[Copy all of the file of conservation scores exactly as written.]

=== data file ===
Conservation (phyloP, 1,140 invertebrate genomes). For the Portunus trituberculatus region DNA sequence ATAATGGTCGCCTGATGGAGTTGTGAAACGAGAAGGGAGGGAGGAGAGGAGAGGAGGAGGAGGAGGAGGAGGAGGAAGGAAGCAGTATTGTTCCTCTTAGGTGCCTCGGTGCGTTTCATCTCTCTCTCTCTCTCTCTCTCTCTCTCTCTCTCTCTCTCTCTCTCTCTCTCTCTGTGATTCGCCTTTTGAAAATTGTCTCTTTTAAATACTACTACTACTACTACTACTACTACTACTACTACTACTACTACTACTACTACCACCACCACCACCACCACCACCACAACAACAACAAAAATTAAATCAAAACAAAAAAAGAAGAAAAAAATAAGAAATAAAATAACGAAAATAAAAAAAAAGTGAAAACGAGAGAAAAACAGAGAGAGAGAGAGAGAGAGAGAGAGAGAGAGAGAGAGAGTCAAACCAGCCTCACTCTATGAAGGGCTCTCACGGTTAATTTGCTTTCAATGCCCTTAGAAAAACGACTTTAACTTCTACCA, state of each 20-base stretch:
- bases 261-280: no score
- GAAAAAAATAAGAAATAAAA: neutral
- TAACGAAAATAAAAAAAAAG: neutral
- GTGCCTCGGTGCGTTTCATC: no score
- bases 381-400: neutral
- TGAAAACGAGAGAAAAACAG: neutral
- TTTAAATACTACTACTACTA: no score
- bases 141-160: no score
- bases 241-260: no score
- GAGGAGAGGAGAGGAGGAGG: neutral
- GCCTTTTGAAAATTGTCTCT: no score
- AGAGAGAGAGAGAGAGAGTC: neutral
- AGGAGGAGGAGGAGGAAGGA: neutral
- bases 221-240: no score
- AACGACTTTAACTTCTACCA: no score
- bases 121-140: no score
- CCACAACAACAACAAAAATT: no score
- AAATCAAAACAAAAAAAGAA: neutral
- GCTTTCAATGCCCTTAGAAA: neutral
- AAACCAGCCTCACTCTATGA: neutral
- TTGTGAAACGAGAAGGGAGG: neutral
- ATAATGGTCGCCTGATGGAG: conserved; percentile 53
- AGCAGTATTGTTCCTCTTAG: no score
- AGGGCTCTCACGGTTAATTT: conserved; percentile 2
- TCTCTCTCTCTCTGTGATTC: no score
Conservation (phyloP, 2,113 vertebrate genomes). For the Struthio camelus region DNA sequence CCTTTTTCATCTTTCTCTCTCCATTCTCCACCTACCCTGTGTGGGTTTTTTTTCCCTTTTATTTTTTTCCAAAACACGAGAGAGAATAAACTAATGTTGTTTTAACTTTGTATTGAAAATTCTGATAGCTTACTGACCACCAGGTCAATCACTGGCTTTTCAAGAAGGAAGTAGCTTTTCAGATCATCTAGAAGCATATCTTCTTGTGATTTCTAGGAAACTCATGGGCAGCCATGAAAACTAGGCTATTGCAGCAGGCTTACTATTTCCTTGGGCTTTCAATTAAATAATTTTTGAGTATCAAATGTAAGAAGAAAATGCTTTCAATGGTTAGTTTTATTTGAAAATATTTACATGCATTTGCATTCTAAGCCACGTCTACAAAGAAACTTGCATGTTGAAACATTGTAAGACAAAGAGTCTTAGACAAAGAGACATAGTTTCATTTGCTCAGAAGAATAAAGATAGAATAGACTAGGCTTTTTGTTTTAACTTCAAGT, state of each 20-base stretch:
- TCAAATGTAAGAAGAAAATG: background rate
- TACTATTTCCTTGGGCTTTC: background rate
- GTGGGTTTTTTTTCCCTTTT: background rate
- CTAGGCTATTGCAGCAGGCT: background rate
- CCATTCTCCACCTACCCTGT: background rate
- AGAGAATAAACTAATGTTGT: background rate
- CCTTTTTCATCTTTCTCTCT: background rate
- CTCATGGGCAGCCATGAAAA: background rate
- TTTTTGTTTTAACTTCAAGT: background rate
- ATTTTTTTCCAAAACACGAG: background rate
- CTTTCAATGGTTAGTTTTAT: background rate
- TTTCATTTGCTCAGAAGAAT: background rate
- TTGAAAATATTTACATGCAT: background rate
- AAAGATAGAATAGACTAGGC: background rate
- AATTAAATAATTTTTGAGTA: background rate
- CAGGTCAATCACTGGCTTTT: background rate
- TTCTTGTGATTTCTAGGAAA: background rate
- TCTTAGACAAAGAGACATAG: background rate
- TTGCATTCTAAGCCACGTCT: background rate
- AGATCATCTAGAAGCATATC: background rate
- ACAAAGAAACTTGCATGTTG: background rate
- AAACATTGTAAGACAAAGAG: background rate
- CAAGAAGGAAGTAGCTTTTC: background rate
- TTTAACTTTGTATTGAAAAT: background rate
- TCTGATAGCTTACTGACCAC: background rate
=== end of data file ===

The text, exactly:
Conservation (phyloP, 1,140 invertebrate genomes). For the Portunus trituberculatus region DNA sequence ATAATGGTCGCCTGATGGAGTTGTGAAACGAGAAGGGAGGGAGGAGAGGAGAGGAGGAGGAGGAGGAGGAGGAGGAAGGAAGCAGTATTGTTCCTCTTAGGTGCCTCGGTGCGTTTCATCTCTCTCTCTCTCTCTCTCTCTCTCTCTCTCTCTCTCTCTCTCTCTCTCTCTCTGTGATTCGCCTTTTGAAAATTGTCTCTTTTAAATACTACTACTACTACTACTACTACTACTACTACTACTACTACTACTACTACTACCACCACCACCACCACCACCACCACAACAACAACAAAAATTAAATCAAAACAAAAAAAGAAGAAAAAAATAAGAAATAAAATAACGAAAATAAAAAAAAAGTGAAAACGAGAGAAAAACAGAGAGAGAGAGAGAGAGAGAGAGAGAGAGAGAGAGAGAGTCAAACCAGCCTCACTCTATGAAGGGCTCTCACGGTTAATTTGCTTTCAATGCCCTTAGAAAAACGACTTTAACTTCTACCA, state of each 20-base stretch:
- bases 261-280: no score
- GAAAAAAATAAGAAATAAAA: neutral
- TAACGAAAATAAAAAAAAAG: neutral
- GTGCCTCGGTGCGTTTCATC: no score
- bases 381-400: neutral
- TGAAAACGAGAGAAAAACAG: neutral
- TTTAAATACTACTACTACTA: no score
- bases 141-160: no score
- bases 241-260: no score
- GAGGAGAGGAGAGGAGGAGG: neutral
- GCCTTTTGAAAATTGTCTCT: no score
- AGAGAGAGAGAGAGAGAGTC: neutral
- AGGAGGAGGAGGAGGAAGGA: neutral
- bases 221-240: no score
- AACGACTTTAACTTCTACCA: no score
- bases 121-140: no score
- CCACAACAACAACAAAAATT: no score
- AAATCAAAACAAAAAAAGAA: neutral
- GCTTTCAATGCCCTTAGAAA: neutral
- AAACCAGCCTCACTCTATGA: neutral
- TTGTGAAACGAGAAGGGAGG: neutral
- ATAATGGTCGCCTGATGGAG: conserved; percentile 53
- AGCAGTATTGTTCCTCTTAG: no score
- AGGGCTCTCACGGTTAATTT: conserved; percentile 2
- TCTCTCTCTCTCTGTGATTC: no score
Conservation (phyloP, 2,113 vertebrate genomes). For the Struthio camelus region DNA sequence CCTTTTTCATCTTTCTCTCTCCATTCTCCACCTACCCTGTGTGGGTTTTTTTTCCCTTTTATTTTTTTCCAAAACACGAGAGAGAATAAACTAATGTTGTTTTAACTTTGTATTGAAAATTCTGATAGCTTACTGACCACCAGGTCAATCACTGGCTTTTCAAGAAGGAAGTAGCTTTTCAGATCATCTAGAAGCATATCTTCTTGTGATTTCTAGGAAACTCATGGGCAGCCATGAAAACTAGGCTATTGCAGCAGGCTTACTATTTCCTTGGGCTTTCAATTAAATAATTTTTGAGTATCAAATGTAAGAAGAAAATGCTTTCAATGGTTAGTTTTATTTGAAAATATTTACATGCATTTGCATTCTAAGCCACGTCTACAAAGAAACTTGCATGTTGAAACATTGTAAGACAAAGAGTCTTAGACAAAGAGACATAGTTTCATTTGCTCAGAAGAATAAAGATAGAATAGACTAGGCTTTTTGTTTTAACTTCAAGT, state of each 20-base stretch:
- TCAAATGTAAGAAGAAAATG: background rate
- TACTATTTCCTTGGGCTTTC: background rate
- GTGGGTTTTTTTTCCCTTTT: background rate
- CTAGGCTATTGCAGCAGGCT: background rate
- CCATTCTCCACCTACCCTGT: background rate
- AGAGAATAAACTAATGTTGT: background rate
- CCTTTTTCATCTTTCTCTCT: background rate
- CTCATGGGCAGCCATGAAAA: background rate
- TTTTTGTTTTAACTTCAAGT: background rate
- ATTTTTTTCCAAAACACGAG: background rate
- CTTTCAATGGTTAGTTTTAT: background rate
- TTTCATTTGCTCAGAAGAAT: background rate
- TTGAAAATATTTACATGCAT: background rate
- AAAGATAGAATAGACTAGGC: background rate
- AATTAAATAATTTTTGAGTA: background rate
- CAGGTCAATCACTGGCTTTT: background rate
- TTCTTGTGATTTCTAGGAAA: background rate
- TCTTAGACAAAGAGACATAG: background rate
- TTGCATTCTAAGCCACGTCT: background rate
- AGATCATCTAGAAGCATATC: background rate
- ACAAAGAAACTTGCATGTTG: background rate
- AAACATTGTAAGACAAAGAG: background rate
- CAAGAAGGAAGTAGCTTTTC: background rate
- TTTAACTTTGTATTGAAAAT: background rate
- TCTGATAGCTTACTGACCAC: background rate